Wednesday, February 20, 2013

In Defense of Travel

The recent and tragic death of the bicycling couple Peter Root and Mary Thompson in Thailand earlier this week resonates with many travelers and their families both at home and abroad. For those of us who are lucky enough to consider ourselves part of the long-term travel and round-the-world travel communities this is the kind of story most of us wonder if we will end up in, it part of the price of this life.

International travel, especially to so called “third world” countries bears inherent risks. There is health, infectious diseases, sub-topics aliments, food poisoning, various exciting forms of diarrhea not to mention usually sub-par medical infrastructure or in some cases complete lack of medical availability. Then there is the issue of security, the world is not such a safe place, there are roadside bombs, targets against foreigners( especially white elite foreigners), muggings, robberies. These are the things that get the most attention in the news.

The real risk in travel is often from everyday things, traffic accidents being one of the most prominent. During our time in Southeast Asia we saw (between us) three accidents. Only one lead to a hospitalization and none involved travelers but the risk is still there, especially if you are part of that traffic.

Road accidents cause more deaths to travelers than any other travel related risk. Busses fall off unpaved roads in the mountains, taxi drivers careen into other vehicles, scooters flip, rickshaws flip, bikes flip. Driving, whether a motorized vehicle or a people powered one, in a new country regardless of if it is Cambodia or England has inherent risks. New traffic patterns, new rules, maybe even a new orientation (left to right or the other way around). All these things increase your chances of befalling some tragedy. Travelers abroad can die on the road.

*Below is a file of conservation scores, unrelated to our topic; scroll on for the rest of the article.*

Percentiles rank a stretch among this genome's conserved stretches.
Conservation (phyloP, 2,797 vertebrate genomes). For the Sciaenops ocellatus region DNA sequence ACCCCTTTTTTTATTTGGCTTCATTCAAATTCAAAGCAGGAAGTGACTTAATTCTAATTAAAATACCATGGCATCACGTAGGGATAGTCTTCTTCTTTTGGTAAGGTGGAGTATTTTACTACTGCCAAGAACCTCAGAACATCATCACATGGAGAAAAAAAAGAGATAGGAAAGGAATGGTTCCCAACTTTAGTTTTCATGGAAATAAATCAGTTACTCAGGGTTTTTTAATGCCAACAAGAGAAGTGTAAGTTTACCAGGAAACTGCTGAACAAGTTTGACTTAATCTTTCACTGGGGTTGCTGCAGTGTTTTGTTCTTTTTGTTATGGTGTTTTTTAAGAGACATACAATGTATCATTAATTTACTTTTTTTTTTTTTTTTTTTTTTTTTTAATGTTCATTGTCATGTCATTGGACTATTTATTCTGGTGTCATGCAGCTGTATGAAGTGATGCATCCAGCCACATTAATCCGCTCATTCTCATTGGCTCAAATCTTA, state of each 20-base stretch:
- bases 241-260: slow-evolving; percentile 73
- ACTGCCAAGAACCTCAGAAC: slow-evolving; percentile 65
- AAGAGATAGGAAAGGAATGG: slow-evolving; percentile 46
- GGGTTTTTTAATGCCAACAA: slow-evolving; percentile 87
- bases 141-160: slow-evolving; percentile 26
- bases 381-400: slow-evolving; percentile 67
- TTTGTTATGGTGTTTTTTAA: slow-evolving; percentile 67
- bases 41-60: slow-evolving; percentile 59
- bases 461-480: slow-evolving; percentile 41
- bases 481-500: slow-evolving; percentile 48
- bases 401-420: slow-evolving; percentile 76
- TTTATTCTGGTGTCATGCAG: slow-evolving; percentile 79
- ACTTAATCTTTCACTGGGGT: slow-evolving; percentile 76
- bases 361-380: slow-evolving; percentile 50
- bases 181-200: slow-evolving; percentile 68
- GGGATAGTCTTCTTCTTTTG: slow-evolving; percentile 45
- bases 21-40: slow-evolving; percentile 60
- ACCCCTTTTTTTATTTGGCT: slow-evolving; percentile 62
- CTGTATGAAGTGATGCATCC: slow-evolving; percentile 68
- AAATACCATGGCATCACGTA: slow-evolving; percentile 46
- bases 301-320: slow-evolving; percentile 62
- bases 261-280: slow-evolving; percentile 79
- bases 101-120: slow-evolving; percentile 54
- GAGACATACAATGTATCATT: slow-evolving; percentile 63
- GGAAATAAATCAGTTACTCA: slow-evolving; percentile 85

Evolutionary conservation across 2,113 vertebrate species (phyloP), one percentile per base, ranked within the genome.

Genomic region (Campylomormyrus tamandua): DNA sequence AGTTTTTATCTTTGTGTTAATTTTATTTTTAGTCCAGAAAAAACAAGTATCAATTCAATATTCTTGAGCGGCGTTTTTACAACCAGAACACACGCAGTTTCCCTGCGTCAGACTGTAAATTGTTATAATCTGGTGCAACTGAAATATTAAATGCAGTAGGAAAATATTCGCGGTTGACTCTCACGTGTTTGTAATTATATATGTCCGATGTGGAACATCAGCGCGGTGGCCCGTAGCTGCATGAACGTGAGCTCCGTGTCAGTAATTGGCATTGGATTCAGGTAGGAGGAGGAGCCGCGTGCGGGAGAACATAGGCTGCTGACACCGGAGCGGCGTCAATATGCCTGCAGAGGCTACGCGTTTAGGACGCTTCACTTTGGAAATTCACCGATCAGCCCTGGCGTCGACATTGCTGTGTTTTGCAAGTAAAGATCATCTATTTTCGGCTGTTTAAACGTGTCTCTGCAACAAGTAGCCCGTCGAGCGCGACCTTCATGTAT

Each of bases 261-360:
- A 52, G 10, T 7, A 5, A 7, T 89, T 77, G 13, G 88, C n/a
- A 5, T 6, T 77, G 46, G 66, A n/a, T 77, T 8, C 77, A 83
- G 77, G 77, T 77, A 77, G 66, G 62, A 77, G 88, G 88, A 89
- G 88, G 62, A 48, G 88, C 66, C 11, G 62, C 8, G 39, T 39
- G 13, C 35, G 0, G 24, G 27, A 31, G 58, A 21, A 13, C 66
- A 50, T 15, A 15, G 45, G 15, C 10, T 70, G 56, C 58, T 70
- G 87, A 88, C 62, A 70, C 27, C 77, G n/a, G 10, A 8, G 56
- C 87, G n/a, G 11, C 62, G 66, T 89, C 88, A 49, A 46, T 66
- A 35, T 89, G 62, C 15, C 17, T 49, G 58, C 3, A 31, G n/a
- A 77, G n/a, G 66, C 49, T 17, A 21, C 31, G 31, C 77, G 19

But people can die on the road at home too. In fact, it’s more likely.

When we hear of tragedies befalling travelers one of the first relations many have is “travel is dangerous”. For all the above mentioned reasons this is true, yes travel is dangerous. But so is being home. Anywhere where you live (and don’t think your bucolic country town excludes you) you can die. Life is dangerous; road accidents befall people all the time, with shocking regularity, but never make the news.

What makes the news is when two beautiful young people on an adventure die unexpectedly. Then you hear the statistics, the numbers and the horror stories.

Want to hear a horror story? Once I lived in a building that was so unsafe during a three month period a man was beat so badly with metal baseball bat that he needed reconstruction surgery, and another guy was stabbed. Rape was prevalent in this community, the local residents tried to combat it with awareness drawing white chalk outlines of victims on the pavement to make the numbers more visible.  My car was broken into. This was my campus, in Massachusetts. Nowhere is ‘safe’.

Do we incur more risk by traveling to places in the world different from our own? Yes, certainly. Do millions of people live in those places safely? Yes. Do hundreds of thousands travel there annually without an incident more serious than some traveler’s diarrhea and paying too much for a sarong? Yes.

This couple knew the risks and they took them anyway. Not because they were foolish and young but because they had good reason to believe that they would come back in one piece( according to Travel Med the chances of dying in traffic accident in South East Asia are 1.6x higher than at home). They had a dream and weren’t afraid to follow it, for that we honor and remember them.

 Whenever we travel, to Nepal or the grocery store, we take risks. In the end, something will get us all and though I read headlines like this with a whispered “there but for the grace of God go I,” I can’t help but believe that there are worse ways to go. This couple died together doing what they love, I pray that their families can find some solace in that.

Keep traveling, keep safe.

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